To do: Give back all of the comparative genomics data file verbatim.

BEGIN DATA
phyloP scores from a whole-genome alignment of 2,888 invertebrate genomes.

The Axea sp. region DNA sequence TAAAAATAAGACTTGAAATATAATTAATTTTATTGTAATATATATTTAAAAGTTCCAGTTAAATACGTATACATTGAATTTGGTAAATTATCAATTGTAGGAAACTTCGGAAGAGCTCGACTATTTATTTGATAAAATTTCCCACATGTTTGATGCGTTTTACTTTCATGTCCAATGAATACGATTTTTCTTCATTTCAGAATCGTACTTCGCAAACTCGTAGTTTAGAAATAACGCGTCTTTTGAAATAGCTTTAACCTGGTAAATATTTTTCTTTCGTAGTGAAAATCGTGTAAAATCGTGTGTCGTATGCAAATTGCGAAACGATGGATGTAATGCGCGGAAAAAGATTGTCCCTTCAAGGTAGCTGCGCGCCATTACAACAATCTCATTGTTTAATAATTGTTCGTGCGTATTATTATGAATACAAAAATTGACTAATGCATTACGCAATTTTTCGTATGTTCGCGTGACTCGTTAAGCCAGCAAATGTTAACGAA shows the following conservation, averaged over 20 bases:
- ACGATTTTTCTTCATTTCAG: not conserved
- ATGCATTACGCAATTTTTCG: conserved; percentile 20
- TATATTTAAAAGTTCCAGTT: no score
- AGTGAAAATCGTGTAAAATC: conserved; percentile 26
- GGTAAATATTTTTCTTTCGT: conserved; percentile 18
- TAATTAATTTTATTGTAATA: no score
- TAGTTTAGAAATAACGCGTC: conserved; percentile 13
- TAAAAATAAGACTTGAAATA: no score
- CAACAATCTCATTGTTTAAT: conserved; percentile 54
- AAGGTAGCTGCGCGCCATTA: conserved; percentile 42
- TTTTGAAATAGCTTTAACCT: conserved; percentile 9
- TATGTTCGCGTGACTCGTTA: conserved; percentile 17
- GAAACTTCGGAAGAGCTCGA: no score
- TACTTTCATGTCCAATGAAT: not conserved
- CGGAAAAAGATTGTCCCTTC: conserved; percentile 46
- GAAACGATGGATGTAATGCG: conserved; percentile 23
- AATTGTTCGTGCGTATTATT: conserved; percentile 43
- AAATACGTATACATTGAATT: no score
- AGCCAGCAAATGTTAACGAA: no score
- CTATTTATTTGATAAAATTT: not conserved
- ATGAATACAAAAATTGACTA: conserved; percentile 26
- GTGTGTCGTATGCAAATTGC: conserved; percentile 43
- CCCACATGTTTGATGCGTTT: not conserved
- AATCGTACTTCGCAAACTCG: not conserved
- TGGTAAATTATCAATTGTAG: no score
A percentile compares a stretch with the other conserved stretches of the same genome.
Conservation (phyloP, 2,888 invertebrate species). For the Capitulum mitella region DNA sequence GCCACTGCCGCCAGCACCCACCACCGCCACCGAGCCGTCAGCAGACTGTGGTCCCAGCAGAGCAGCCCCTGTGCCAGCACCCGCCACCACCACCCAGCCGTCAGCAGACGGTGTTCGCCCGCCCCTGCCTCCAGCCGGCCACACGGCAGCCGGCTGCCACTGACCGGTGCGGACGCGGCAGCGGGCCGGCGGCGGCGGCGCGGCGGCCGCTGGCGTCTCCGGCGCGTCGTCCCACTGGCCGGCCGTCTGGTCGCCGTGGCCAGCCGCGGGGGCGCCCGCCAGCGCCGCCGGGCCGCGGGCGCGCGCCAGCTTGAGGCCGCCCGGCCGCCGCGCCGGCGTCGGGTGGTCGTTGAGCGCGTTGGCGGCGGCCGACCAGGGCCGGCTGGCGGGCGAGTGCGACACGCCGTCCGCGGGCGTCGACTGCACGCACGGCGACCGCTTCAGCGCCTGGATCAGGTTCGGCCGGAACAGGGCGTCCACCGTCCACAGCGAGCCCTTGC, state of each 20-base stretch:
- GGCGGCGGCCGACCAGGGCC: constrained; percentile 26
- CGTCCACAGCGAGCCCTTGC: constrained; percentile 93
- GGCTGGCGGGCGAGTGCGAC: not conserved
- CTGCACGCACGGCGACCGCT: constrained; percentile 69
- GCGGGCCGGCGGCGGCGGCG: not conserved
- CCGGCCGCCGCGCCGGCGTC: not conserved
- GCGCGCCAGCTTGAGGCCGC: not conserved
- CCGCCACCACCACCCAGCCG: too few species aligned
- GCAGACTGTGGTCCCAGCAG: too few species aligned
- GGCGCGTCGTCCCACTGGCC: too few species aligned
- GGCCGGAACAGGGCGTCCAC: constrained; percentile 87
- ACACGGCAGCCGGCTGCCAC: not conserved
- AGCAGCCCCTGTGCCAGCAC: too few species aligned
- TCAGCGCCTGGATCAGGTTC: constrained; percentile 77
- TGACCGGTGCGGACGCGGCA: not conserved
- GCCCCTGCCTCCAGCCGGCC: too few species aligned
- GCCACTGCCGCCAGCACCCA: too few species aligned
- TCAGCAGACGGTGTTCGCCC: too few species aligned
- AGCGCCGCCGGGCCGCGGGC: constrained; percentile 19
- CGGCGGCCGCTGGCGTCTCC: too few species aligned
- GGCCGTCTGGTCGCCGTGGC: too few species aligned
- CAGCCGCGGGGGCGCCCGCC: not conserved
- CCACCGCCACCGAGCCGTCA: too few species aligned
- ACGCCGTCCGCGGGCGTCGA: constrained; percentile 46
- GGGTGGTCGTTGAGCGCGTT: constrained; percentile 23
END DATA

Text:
phyloP scores from a whole-genome alignment of 2,888 invertebrate genomes.

The Axea sp. region DNA sequence TAAAAATAAGACTTGAAATATAATTAATTTTATTGTAATATATATTTAAAAGTTCCAGTTAAATACGTATACATTGAATTTGGTAAATTATCAATTGTAGGAAACTTCGGAAGAGCTCGACTATTTATTTGATAAAATTTCCCACATGTTTGATGCGTTTTACTTTCATGTCCAATGAATACGATTTTTCTTCATTTCAGAATCGTACTTCGCAAACTCGTAGTTTAGAAATAACGCGTCTTTTGAAATAGCTTTAACCTGGTAAATATTTTTCTTTCGTAGTGAAAATCGTGTAAAATCGTGTGTCGTATGCAAATTGCGAAACGATGGATGTAATGCGCGGAAAAAGATTGTCCCTTCAAGGTAGCTGCGCGCCATTACAACAATCTCATTGTTTAATAATTGTTCGTGCGTATTATTATGAATACAAAAATTGACTAATGCATTACGCAATTTTTCGTATGTTCGCGTGACTCGTTAAGCCAGCAAATGTTAACGAA shows the following conservation, averaged over 20 bases:
- ACGATTTTTCTTCATTTCAG: not conserved
- ATGCATTACGCAATTTTTCG: conserved; percentile 20
- TATATTTAAAAGTTCCAGTT: no score
- AGTGAAAATCGTGTAAAATC: conserved; percentile 26
- GGTAAATATTTTTCTTTCGT: conserved; percentile 18
- TAATTAATTTTATTGTAATA: no score
- TAGTTTAGAAATAACGCGTC: conserved; percentile 13
- TAAAAATAAGACTTGAAATA: no score
- CAACAATCTCATTGTTTAAT: conserved; percentile 54
- AAGGTAGCTGCGCGCCATTA: conserved; percentile 42
- TTTTGAAATAGCTTTAACCT: conserved; percentile 9
- TATGTTCGCGTGACTCGTTA: conserved; percentile 17
- GAAACTTCGGAAGAGCTCGA: no score
- TACTTTCATGTCCAATGAAT: not conserved
- CGGAAAAAGATTGTCCCTTC: conserved; percentile 46
- GAAACGATGGATGTAATGCG: conserved; percentile 23
- AATTGTTCGTGCGTATTATT: conserved; percentile 43
- AAATACGTATACATTGAATT: no score
- AGCCAGCAAATGTTAACGAA: no score
- CTATTTATTTGATAAAATTT: not conserved
- ATGAATACAAAAATTGACTA: conserved; percentile 26
- GTGTGTCGTATGCAAATTGC: conserved; percentile 43
- CCCACATGTTTGATGCGTTT: not conserved
- AATCGTACTTCGCAAACTCG: not conserved
- TGGTAAATTATCAATTGTAG: no score
A percentile compares a stretch with the other conserved stretches of the same genome.
Conservation (phyloP, 2,888 invertebrate species). For the Capitulum mitella region DNA sequence GCCACTGCCGCCAGCACCCACCACCGCCACCGAGCCGTCAGCAGACTGTGGTCCCAGCAGAGCAGCCCCTGTGCCAGCACCCGCCACCACCACCCAGCCGTCAGCAGACGGTGTTCGCCCGCCCCTGCCTCCAGCCGGCCACACGGCAGCCGGCTGCCACTGACCGGTGCGGACGCGGCAGCGGGCCGGCGGCGGCGGCGCGGCGGCCGCTGGCGTCTCCGGCGCGTCGTCCCACTGGCCGGCCGTCTGGTCGCCGTGGCCAGCCGCGGGGGCGCCCGCCAGCGCCGCCGGGCCGCGGGCGCGCGCCAGCTTGAGGCCGCCCGGCCGCCGCGCCGGCGTCGGGTGGTCGTTGAGCGCGTTGGCGGCGGCCGACCAGGGCCGGCTGGCGGGCGAGTGCGACACGCCGTCCGCGGGCGTCGACTGCACGCACGGCGACCGCTTCAGCGCCTGGATCAGGTTCGGCCGGAACAGGGCGTCCACCGTCCACAGCGAGCCCTTGC, state of each 20-base stretch:
- GGCGGCGGCCGACCAGGGCC: constrained; percentile 26
- CGTCCACAGCGAGCCCTTGC: constrained; percentile 93
- GGCTGGCGGGCGAGTGCGAC: not conserved
- CTGCACGCACGGCGACCGCT: constrained; percentile 69
- GCGGGCCGGCGGCGGCGGCG: not conserved
- CCGGCCGCCGCGCCGGCGTC: not conserved
- GCGCGCCAGCTTGAGGCCGC: not conserved
- CCGCCACCACCACCCAGCCG: too few species aligned
- GCAGACTGTGGTCCCAGCAG: too few species aligned
- GGCGCGTCGTCCCACTGGCC: too few species aligned
- GGCCGGAACAGGGCGTCCAC: constrained; percentile 87
- ACACGGCAGCCGGCTGCCAC: not conserved
- AGCAGCCCCTGTGCCAGCAC: too few species aligned
- TCAGCGCCTGGATCAGGTTC: constrained; percentile 77
- TGACCGGTGCGGACGCGGCA: not conserved
- GCCCCTGCCTCCAGCCGGCC: too few species aligned
- GCCACTGCCGCCAGCACCCA: too few species aligned
- TCAGCAGACGGTGTTCGCCC: too few species aligned
- AGCGCCGCCGGGCCGCGGGC: constrained; percentile 19
- CGGCGGCCGCTGGCGTCTCC: too few species aligned
- GGCCGTCTGGTCGCCGTGGC: too few species aligned
- CAGCCGCGGGGGCGCCCGCC: not conserved
- CCACCGCCACCGAGCCGTCA: too few species aligned
- ACGCCGTCCGCGGGCGTCGA: constrained; percentile 46
- GGGTGGTCGTTGAGCGCGTT: constrained; percentile 23